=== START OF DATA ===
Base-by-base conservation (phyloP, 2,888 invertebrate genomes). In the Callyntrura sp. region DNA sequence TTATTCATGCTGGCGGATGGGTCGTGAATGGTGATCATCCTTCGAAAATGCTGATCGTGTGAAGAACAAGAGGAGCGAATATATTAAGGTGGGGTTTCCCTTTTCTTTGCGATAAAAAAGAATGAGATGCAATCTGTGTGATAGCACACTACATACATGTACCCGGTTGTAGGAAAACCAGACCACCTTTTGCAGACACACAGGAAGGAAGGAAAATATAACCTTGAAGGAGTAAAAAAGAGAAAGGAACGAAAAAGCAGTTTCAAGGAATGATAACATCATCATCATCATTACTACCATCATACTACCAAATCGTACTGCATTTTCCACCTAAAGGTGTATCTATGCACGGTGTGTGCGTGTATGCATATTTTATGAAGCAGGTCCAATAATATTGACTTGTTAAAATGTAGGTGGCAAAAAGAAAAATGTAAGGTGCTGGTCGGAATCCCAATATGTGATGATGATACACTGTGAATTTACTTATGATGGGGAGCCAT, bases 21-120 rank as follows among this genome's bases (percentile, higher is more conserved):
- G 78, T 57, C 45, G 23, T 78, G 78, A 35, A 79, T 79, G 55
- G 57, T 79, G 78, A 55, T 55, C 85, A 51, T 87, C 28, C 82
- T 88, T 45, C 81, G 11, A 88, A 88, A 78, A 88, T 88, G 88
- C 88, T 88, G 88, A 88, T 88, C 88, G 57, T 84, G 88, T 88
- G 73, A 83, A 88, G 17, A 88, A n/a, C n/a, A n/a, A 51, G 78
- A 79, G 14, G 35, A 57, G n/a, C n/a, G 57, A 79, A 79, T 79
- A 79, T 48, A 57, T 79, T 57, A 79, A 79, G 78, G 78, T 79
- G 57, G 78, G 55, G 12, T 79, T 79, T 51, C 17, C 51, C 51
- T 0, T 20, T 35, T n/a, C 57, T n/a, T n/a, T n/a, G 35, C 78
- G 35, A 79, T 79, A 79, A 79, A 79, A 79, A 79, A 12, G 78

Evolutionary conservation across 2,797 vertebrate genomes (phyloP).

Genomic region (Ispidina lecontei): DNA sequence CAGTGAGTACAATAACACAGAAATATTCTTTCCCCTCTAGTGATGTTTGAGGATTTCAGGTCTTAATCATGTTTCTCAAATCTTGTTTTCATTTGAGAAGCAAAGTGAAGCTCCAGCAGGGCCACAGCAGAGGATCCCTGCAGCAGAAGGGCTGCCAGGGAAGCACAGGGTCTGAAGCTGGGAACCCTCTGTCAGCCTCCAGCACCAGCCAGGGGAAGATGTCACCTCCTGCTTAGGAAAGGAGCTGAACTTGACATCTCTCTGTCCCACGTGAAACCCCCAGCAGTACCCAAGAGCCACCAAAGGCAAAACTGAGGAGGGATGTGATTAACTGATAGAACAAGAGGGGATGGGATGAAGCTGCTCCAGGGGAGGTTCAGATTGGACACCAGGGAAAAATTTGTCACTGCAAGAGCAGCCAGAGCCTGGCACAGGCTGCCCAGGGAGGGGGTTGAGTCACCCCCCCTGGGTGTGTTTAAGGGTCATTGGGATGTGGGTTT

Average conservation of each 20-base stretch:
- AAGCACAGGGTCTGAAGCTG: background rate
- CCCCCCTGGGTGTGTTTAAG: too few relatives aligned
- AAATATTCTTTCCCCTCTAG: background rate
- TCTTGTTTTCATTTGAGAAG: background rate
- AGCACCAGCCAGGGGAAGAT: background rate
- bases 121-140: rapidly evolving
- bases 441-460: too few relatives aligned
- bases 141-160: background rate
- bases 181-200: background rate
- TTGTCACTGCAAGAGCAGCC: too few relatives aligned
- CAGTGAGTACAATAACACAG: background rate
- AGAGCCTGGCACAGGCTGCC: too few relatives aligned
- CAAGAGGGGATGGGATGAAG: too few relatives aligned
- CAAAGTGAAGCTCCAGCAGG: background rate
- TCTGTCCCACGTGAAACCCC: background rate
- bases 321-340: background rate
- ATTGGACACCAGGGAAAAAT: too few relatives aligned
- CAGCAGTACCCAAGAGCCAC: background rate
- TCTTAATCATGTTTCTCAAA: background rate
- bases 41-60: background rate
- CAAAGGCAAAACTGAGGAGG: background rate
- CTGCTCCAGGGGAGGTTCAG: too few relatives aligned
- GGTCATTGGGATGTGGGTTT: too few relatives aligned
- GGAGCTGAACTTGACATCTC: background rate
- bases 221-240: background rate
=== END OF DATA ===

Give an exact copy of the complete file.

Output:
Base-by-base conservation (phyloP, 2,888 invertebrate genomes). In the Callyntrura sp. region DNA sequence TTATTCATGCTGGCGGATGGGTCGTGAATGGTGATCATCCTTCGAAAATGCTGATCGTGTGAAGAACAAGAGGAGCGAATATATTAAGGTGGGGTTTCCCTTTTCTTTGCGATAAAAAAGAATGAGATGCAATCTGTGTGATAGCACACTACATACATGTACCCGGTTGTAGGAAAACCAGACCACCTTTTGCAGACACACAGGAAGGAAGGAAAATATAACCTTGAAGGAGTAAAAAAGAGAAAGGAACGAAAAAGCAGTTTCAAGGAATGATAACATCATCATCATCATTACTACCATCATACTACCAAATCGTACTGCATTTTCCACCTAAAGGTGTATCTATGCACGGTGTGTGCGTGTATGCATATTTTATGAAGCAGGTCCAATAATATTGACTTGTTAAAATGTAGGTGGCAAAAAGAAAAATGTAAGGTGCTGGTCGGAATCCCAATATGTGATGATGATACACTGTGAATTTACTTATGATGGGGAGCCAT, bases 21-120 rank as follows among this genome's bases (percentile, higher is more conserved):
- G 78, T 57, C 45, G 23, T 78, G 78, A 35, A 79, T 79, G 55
- G 57, T 79, G 78, A 55, T 55, C 85, A 51, T 87, C 28, C 82
- T 88, T 45, C 81, G 11, A 88, A 88, A 78, A 88, T 88, G 88
- C 88, T 88, G 88, A 88, T 88, C 88, G 57, T 84, G 88, T 88
- G 73, A 83, A 88, G 17, A 88, A n/a, C n/a, A n/a, A 51, G 78
- A 79, G 14, G 35, A 57, G n/a, C n/a, G 57, A 79, A 79, T 79
- A 79, T 48, A 57, T 79, T 57, A 79, A 79, G 78, G 78, T 79
- G 57, G 78, G 55, G 12, T 79, T 79, T 51, C 17, C 51, C 51
- T 0, T 20, T 35, T n/a, C 57, T n/a, T n/a, T n/a, G 35, C 78
- G 35, A 79, T 79, A 79, A 79, A 79, A 79, A 79, A 12, G 78

Evolutionary conservation across 2,797 vertebrate genomes (phyloP).

Genomic region (Ispidina lecontei): DNA sequence CAGTGAGTACAATAACACAGAAATATTCTTTCCCCTCTAGTGATGTTTGAGGATTTCAGGTCTTAATCATGTTTCTCAAATCTTGTTTTCATTTGAGAAGCAAAGTGAAGCTCCAGCAGGGCCACAGCAGAGGATCCCTGCAGCAGAAGGGCTGCCAGGGAAGCACAGGGTCTGAAGCTGGGAACCCTCTGTCAGCCTCCAGCACCAGCCAGGGGAAGATGTCACCTCCTGCTTAGGAAAGGAGCTGAACTTGACATCTCTCTGTCCCACGTGAAACCCCCAGCAGTACCCAAGAGCCACCAAAGGCAAAACTGAGGAGGGATGTGATTAACTGATAGAACAAGAGGGGATGGGATGAAGCTGCTCCAGGGGAGGTTCAGATTGGACACCAGGGAAAAATTTGTCACTGCAAGAGCAGCCAGAGCCTGGCACAGGCTGCCCAGGGAGGGGGTTGAGTCACCCCCCCTGGGTGTGTTTAAGGGTCATTGGGATGTGGGTTT

Average conservation of each 20-base stretch:
- AAGCACAGGGTCTGAAGCTG: background rate
- CCCCCCTGGGTGTGTTTAAG: too few relatives aligned
- AAATATTCTTTCCCCTCTAG: background rate
- TCTTGTTTTCATTTGAGAAG: background rate
- AGCACCAGCCAGGGGAAGAT: background rate
- bases 121-140: rapidly evolving
- bases 441-460: too few relatives aligned
- bases 141-160: background rate
- bases 181-200: background rate
- TTGTCACTGCAAGAGCAGCC: too few relatives aligned
- CAGTGAGTACAATAACACAG: background rate
- AGAGCCTGGCACAGGCTGCC: too few relatives aligned
- CAAGAGGGGATGGGATGAAG: too few relatives aligned
- CAAAGTGAAGCTCCAGCAGG: background rate
- TCTGTCCCACGTGAAACCCC: background rate
- bases 321-340: background rate
- ATTGGACACCAGGGAAAAAT: too few relatives aligned
- CAGCAGTACCCAAGAGCCAC: background rate
- TCTTAATCATGTTTCTCAAA: background rate
- bases 41-60: background rate
- CAAAGGCAAAACTGAGGAGG: background rate
- CTGCTCCAGGGGAGGTTCAG: too few relatives aligned
- GGTCATTGGGATGTGGGTTT: too few relatives aligned
- GGAGCTGAACTTGACATCTC: background rate
- bases 221-240: background rate